I’ll be candid with you. I’m not sure how valuable having a Facebook (FB) page, separate from your own personal page, really is. I have an author FB page, and I’m pretty good about posting on it, usually once a day, sometimes twice. I have quite a few people who like the page, but very
Here’s some good news I wasn’t expecting. My Western blog has been selected (by Feedspot) as one of the Top 15 sites in the world, standing alongside — proudly! — other great sites including Western Fictioneers, Western Fiction Review and True West. It’s a good day!
This blog post is about Facebook (FB) pages, but not yours. We’ll cover your page in another post. I want to discuss the value of group FB pages. I will grant that social media can be controversial — some love it and some hate it. But what isn’t up for debate is whether or not
It’s Sunday morning as I write this. As often as possible, I spend part of Sunday going through some of the Amazon reviews that people have been kind enough to post about books I have written. I make an effort to respond to each one, good or bad, and find the process to be enjoyable.
When — and why — did you first fall in love with Westerns? I was in eighth grade when I went alone to the local movie theater to see “True Grit” with John Wayne. I’d always watched “Bonanza” and the Duke’s Western films on TV with my dad, but I didn’t want to miss seeing
First-time writers will often ask, “Do I need a publicist?” Maybe. I have a publicist, and I think he does an amazing job for me. In all candor, this blog post will read like an ad for Nick Wale, the man handles my publicity. But before it does, let me take a step back. Outside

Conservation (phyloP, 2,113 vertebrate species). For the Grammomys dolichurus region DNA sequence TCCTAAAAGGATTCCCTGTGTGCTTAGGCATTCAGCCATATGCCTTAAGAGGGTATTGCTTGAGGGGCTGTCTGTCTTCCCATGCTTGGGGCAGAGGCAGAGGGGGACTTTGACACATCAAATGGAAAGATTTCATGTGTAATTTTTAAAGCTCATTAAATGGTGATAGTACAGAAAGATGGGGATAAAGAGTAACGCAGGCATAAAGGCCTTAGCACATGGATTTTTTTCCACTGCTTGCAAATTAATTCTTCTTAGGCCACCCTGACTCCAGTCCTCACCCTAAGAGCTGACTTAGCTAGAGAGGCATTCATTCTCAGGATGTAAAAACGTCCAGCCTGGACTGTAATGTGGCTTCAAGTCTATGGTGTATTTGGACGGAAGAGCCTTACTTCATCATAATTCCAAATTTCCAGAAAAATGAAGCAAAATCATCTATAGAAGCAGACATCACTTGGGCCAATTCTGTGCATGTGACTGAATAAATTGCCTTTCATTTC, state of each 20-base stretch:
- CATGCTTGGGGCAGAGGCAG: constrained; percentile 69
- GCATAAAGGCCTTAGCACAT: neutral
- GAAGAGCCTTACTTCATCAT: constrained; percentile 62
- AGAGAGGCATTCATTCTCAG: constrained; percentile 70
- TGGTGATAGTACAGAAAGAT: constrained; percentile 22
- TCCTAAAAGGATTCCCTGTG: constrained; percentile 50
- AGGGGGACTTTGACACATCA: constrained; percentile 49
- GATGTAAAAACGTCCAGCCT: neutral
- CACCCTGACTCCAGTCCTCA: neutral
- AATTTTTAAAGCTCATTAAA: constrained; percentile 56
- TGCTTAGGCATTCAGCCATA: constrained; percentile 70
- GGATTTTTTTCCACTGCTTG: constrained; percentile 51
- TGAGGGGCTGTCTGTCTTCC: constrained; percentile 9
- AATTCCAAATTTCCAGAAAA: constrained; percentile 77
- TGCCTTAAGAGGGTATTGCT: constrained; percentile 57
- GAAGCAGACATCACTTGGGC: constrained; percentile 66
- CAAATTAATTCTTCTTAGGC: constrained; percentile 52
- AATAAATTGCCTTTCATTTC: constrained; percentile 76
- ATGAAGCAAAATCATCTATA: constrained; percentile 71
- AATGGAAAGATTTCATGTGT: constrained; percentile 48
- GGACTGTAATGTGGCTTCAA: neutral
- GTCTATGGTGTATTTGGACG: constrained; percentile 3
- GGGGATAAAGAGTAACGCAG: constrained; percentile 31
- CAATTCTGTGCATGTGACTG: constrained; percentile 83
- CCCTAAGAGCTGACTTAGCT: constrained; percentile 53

I recently decided to start writing a new Western series, “Stagecoach Willy.” The thing is, I didn’t know much about stagecoaches, stagecoach drivers or those who rode alongside them — the shotgun messengers. I checked three or four sources to find the best book to get me started on my journey, and every time, the
First-time writers will often ask, “Do I need an editor?” Sometimes, mistakenly, they answer, “No.” This happens for a variety of reasons. Maybe you were an English major in college and feel you have all the spelling and grammar expertise necessary. Maybe you really don’t want feedback on your project. Perhaps you think spellcheck covers
It was originally my plan to write one Western novel. It was a good plan and fit very well with my penchant for burning through hobbies quickly. It was a bucket list thing, a lark that promised fun and fulfillment. I started writing in 2017 and self-published “Coyote Courage” toward the end of that year.
Credibility and accessibility. If you’re wondering why you need an Amazon Author Page, those are the two reasons. Once you’ve finished your book (and you will!) and made it available for sale on Kindle and through Amazon (and you will), this is the next logical and important step. Of course, if you’ve signed with that